I’ve been using online computer systems since 1977 or so, starting with a very primitive teletype-and-paper-tape hookup to a school district computer in junior high school. Later I used university systems, bulletin boards, dialup Internet, and most of the online services.
For most of this time I didn’t use these networks socially. In the earlier years this just wasn’t technically practical. When I bought my first computer I was 25 years old, living in Los Angeles, and heavily involved in the music scene, so I didn’t feel the need for any additional social outlets.
However, I’ve always been a trivia nut. I did College Bowl at UCLA, and our team won and went to the statewide competition. When Trivial Pursuit came out I loved it and won a lot. I even liked the dumb trivia games in bars. So when I found the live interactive trivia games in AOL chat rooms I got hooked right away. There’d be maybe 10-15 people chatting and a game host and a scorekeeper, and you’d try to type in the correct answer before the host typed the “buzzer”, but just before! So that others couldn’t copy you. The hosts wrote their own trivia games. If you won you got some free time on the service.
If I wasn’t working or out for other reasons, I played Trivia every night, multiple games. And i got to know the people pretty well. Trivia fans suited me in a lot of ways. They were very intelligent, well-read, curious people. Most of them were obsessive in one way or other and had an intellectually competitive streak. And none of us were boring. What a collection of weirdos! Political cranks, perverts, social outcasts, sufferers from exotic diseases, people fighting tragic circumstances of all kinds, creative geniuses, geeks geeks geeks. And almost all of us were terribly unhappy with our lives in one way or another. The trivia club was our happy little snowglobe where we could enjoy some artificial life.
This was a new environment for me, and I had one leg in it and one outside. I wasn’t trapped in an impossible situation like many of these people, and I had an active social life in the World. But I was also horribly depressed, increasingly not functioning well, and spiraling down into a mess of my own making. I was half observer and half participant in the madness of online environments.
Around the same time I got into the online D&D game, Neverwinter Nights (not to be confused with the later game with this name). This was the first multiplayer online adventure game with graphics that I’d seen. You wandered around this typical fantasy environment with your friends attacking monsters, amassing treasure etc. There was also player-versus-player combat which ended up occupying most of your time. Like the trivia club, this was a social environment. People made friends and enemies, told lies about themselves, fell in love, and did all the stuff that’s commonplace now. There was an in-game “wedding” for example.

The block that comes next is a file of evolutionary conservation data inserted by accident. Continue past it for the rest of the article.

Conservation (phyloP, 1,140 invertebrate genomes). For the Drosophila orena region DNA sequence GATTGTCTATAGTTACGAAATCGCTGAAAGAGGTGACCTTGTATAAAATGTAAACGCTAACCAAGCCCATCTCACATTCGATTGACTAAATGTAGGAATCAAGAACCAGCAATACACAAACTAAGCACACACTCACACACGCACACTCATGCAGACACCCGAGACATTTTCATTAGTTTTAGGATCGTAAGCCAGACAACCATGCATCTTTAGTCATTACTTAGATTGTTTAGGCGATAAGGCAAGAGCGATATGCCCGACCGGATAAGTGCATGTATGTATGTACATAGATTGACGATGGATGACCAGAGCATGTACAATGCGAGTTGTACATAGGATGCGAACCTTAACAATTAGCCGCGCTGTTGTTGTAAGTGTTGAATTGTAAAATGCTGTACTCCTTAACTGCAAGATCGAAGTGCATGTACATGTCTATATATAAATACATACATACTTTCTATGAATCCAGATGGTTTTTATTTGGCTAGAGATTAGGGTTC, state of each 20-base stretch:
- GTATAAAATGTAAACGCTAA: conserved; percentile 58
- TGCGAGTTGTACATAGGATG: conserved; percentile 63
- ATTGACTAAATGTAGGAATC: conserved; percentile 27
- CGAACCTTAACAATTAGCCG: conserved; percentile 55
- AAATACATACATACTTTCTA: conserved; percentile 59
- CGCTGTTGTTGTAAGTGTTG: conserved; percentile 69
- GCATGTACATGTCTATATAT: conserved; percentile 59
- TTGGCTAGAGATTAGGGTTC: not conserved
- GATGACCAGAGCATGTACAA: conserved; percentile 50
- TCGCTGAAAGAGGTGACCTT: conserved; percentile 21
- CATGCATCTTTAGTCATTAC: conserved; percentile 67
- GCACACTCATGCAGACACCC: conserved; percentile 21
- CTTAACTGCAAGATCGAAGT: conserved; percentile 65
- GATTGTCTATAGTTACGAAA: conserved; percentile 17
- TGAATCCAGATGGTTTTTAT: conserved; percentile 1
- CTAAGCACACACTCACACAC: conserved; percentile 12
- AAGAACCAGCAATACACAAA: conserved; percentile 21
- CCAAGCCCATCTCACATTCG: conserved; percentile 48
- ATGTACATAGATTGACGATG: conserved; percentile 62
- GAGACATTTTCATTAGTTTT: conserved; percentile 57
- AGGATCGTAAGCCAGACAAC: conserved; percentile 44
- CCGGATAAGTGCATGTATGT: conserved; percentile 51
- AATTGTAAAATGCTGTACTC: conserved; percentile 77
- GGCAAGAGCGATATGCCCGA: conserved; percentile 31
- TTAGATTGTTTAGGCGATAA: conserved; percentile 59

Once again I was half sucked-in and half freaked-out. It was a hell of a lot of fun running around killing monsters and having a laugh with friends. But the underside of it bugged me: the crazy people, the very sad and lonely people, and the obsessiveness.
In 1992 I went to a social gathering in San Franciso that united these two groups; it was a Trivia/NWN “bash” at an airport hotel. I already had some friends through these two groups that I had met before and wanted to see again, and others I thought it would be cool to meet, plus, I love SF! So off I went.
I already knew that almost everyone would be funny-looking and weird, but hey so was I and most of my friends. What surprised me was the intensity of the social dysfunction, and not from the ones I expected. The NWN players were mostly happy gamer folks without a lot of issues: “Hi! I’m DarkRiverCastleFireBlade! Actually I’m Jim from San Diego. Wanna get a beer?” Nice folks mostly.
The trivia people were almost all insane. Almost everyone of them had arrived brimming with unresolved sexuality and convinced that they were going to hook up with someone they’d been fixated on for years. They set about pouring daiquiris into their faces and spurting out innuendoes immediately. Two guys put a Foreigner song on the boombox in the banquet room and air guitared. Assorted maniacs propositioned everyone like the worst person at an office Christmas party. People began conversations with boorish political fight-starters. It sucked really bad. I met a couple of nice people who are still friends to this day, and they and the people I already knew all went with me to the city and had chinese food and enjoyed San Francisco. We couldn’t be around this atrocity exhibition of human failure. People who had been smart, quick, funny, and pleasant on screen turned out to be drunk horndogs with incurable personality disorders.
I kept playing the games online. Through trivia and NWN I met my first sexual predator (a woman who charmed money out of people and became dangerous when denied), my first online knee-jerk right wingers, my first pathological liars, my first people concealing their gender online, and pretty much my firsts of everything that is now a cliché of internet socialization.
I made about ten good friends that I wouldn’t give up for anything this way, and it was the gateway to the new career that kept me from blowing my brains out as a mid level medical records supervisor. But wow did I get a crash course in cyberspace and its discontents.
Long story short: Trivia fans are fucking insane and often dangerous. Gamers are more used to role-playing and less insane. The internet is crazy.